south east corner of the monument, known as Buildings 1 and 2, have been
partially excavated and the latter found to be of post medieval date. These
two structures lie close together in the same croft. This and the fact that
Building 1 shows evidence of having been robbed heavily of its stone,
indicates that Building 2 was built out of its remains and that Building 1 was
deliberately dismantled for the purpose.
At the time of its demolition, Building 1 was a rectangular structure
measuring over 14m long by 8m wide. It had an internal hallway with a door at
the south end. The presence of post-pads indicates that it was a timber
framed building whose walls were 40cm thick and consisted largely of roughly
faced sandstone blocks packed with rubble. A projection existed on the west
side and was a late addition, possibly representing an external chimney. Two
small stone ovens were also built on this side, above the earlier wall
foundations. They opened eastwards into the building where a scorched rubble
floor has preserved earlier burnt layers which were found to contain a small
amount of lead and the base of a third oven built into an internal wall. North
of this wall a fourth oven was found sunk into the floor and has been
interpreted as a corn dryer. Pot sherds recovered from the ovens indicates
occupation in the late 12th to 14th centuries. A well was also found
within the building. This was lined with limestone blocks to a depth of 1.4m
and contained butchered animal bones and pot sherds. The latter indicate that
the well went out of use in the late medieval period at the time the building
was abandoned. An earlier medieval land boundary ditch was found beneath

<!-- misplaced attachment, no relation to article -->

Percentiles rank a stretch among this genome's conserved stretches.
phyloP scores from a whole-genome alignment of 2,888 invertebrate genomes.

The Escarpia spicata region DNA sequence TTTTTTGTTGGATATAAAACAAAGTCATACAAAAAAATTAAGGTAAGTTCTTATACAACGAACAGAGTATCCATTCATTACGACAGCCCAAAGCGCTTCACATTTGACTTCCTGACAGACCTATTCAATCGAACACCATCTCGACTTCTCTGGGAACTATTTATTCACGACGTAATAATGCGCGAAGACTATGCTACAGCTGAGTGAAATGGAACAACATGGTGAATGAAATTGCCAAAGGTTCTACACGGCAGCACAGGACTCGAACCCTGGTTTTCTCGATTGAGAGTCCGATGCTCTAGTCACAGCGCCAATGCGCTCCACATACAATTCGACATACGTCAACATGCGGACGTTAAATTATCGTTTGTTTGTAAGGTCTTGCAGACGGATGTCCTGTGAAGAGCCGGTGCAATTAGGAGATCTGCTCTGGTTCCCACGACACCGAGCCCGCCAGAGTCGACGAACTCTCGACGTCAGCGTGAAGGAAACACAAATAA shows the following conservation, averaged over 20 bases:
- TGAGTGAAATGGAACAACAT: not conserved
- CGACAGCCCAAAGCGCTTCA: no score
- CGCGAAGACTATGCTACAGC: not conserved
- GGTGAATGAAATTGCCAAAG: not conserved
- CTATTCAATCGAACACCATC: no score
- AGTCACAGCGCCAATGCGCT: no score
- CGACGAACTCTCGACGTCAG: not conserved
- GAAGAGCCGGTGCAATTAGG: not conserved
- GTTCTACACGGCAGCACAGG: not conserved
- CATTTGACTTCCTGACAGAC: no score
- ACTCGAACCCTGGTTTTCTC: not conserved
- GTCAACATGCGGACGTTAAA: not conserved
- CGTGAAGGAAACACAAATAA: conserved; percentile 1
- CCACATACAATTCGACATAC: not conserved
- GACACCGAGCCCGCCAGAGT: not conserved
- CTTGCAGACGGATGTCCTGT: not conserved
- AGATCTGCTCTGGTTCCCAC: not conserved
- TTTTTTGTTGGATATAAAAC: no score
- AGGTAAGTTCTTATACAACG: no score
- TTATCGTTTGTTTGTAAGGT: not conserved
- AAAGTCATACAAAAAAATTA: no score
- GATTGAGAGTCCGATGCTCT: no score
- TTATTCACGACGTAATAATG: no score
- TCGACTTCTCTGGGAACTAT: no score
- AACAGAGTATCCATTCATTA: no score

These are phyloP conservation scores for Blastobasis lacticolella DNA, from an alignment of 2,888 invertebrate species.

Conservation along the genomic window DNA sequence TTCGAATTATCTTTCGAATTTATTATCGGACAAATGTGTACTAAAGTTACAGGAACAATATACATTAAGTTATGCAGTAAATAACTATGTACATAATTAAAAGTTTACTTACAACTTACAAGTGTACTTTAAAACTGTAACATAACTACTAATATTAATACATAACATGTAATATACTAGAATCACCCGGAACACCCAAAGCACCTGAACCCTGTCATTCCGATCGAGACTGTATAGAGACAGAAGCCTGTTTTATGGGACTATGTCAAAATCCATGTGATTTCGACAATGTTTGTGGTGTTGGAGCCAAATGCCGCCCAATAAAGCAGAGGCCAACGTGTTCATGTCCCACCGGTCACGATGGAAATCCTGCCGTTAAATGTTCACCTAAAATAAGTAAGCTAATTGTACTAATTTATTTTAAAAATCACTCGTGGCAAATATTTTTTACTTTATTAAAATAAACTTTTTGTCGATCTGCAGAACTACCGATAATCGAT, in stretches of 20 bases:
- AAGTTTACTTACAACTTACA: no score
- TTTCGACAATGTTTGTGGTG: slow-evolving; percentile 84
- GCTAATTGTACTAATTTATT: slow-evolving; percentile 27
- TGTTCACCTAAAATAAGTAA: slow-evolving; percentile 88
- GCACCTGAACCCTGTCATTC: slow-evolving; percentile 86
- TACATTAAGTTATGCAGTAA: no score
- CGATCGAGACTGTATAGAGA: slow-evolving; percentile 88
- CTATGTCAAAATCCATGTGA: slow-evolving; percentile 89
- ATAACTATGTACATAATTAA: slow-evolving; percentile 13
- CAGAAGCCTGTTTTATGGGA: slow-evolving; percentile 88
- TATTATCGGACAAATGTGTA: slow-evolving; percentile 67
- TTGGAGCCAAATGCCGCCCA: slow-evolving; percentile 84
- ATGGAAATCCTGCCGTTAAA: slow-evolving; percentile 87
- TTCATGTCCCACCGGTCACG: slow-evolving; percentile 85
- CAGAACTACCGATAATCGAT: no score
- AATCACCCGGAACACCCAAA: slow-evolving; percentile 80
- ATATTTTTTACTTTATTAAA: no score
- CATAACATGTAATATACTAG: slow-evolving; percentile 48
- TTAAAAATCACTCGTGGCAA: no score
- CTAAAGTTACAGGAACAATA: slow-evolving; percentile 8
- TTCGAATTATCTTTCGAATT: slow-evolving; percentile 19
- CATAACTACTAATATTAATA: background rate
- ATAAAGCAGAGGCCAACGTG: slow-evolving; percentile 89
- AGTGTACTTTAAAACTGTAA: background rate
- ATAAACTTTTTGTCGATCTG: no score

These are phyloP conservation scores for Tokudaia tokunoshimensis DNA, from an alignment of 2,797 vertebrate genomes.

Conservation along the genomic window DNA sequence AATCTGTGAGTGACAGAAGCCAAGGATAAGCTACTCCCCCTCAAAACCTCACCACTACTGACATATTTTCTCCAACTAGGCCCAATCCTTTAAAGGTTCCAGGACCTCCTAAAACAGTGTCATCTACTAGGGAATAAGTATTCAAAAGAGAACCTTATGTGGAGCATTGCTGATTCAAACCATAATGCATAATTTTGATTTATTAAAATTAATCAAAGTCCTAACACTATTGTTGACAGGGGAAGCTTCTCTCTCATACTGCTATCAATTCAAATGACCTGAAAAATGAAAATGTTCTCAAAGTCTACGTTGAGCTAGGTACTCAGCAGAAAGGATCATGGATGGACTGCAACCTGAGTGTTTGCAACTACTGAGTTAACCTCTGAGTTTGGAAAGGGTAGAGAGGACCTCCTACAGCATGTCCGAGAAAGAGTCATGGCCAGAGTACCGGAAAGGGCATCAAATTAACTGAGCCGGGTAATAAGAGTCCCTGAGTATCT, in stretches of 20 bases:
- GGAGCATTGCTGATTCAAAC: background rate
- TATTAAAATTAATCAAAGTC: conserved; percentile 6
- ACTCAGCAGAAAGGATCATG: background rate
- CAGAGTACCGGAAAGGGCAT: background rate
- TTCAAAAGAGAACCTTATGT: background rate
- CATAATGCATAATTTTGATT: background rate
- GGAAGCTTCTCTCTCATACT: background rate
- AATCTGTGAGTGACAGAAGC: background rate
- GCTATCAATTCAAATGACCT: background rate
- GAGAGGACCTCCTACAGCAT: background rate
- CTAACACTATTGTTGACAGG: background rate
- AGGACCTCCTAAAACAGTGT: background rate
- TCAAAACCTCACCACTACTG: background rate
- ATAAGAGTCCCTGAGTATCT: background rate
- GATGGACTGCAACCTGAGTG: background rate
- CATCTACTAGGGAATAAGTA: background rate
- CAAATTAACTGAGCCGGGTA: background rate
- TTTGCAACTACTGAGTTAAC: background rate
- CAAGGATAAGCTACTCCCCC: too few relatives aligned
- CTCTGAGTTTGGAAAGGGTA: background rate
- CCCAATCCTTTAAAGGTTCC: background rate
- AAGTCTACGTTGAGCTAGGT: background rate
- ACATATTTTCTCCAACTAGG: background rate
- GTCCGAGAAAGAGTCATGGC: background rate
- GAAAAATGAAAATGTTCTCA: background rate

Building 1. This may have been backfilled when the building was constructed
and replaced by a smaller ditch to the west. North east of Building l lay
Building 2. This was a long house measuring 20m by 5.2m-6m with an external
chimney at the south west corner. A door lay immediately east of the chimney
and was approached by a path of limestone blocks laid on packed rubble. The
remains of the path included stone robbed from Building 1. Marks on these
stones, and a series of continuous grooves in the tops of some of the
surviving walls of Building 1, indicate that the site had been ploughed at
some stage after abandonment, probably before or contemporary with the
construction of Building 2. The walls of the latter were built of free-
standing sandstone blocks packed with rubble. The interior was divided into
three compartments by two internal walls. These had post pads at each end,
indicating a cruck or post-built wooden structure. The middle compartment
contained hearths and an oven while the east compartment was served by two
boot-scrapers which indicate that both these areas were for domestic use. The
west compartment was rebuilt after a period of neglect and was used for coal
storage at some point. Pottery from Building 2 indicates that it was occupied
in the 17th and early 18th centuries. It is not yet known when it was
abandoned or when it was finally demolished, but the accumulation of debris
over the internal features suggests that the period between the two events was
quite long, and it has been suggested that the building may have survived into
the early 19th century.
Little is yet known about the remaining buildings except that, from the
pottery evidence associated with them, they have been found to be broadly
contemporary with Building 1. Building 3 lies north of Building 2 and is
represented by a line of post holes associated with a yard to the south and a
boundary ditch to the north. A corn drying oven has been located north of the
post holes and indicates that they form the south wall of the structure.
Building 4 is represented by the footings of a wall found west of the ditch to
the west of Building 1 and also survives as a series of earthworks. Building 5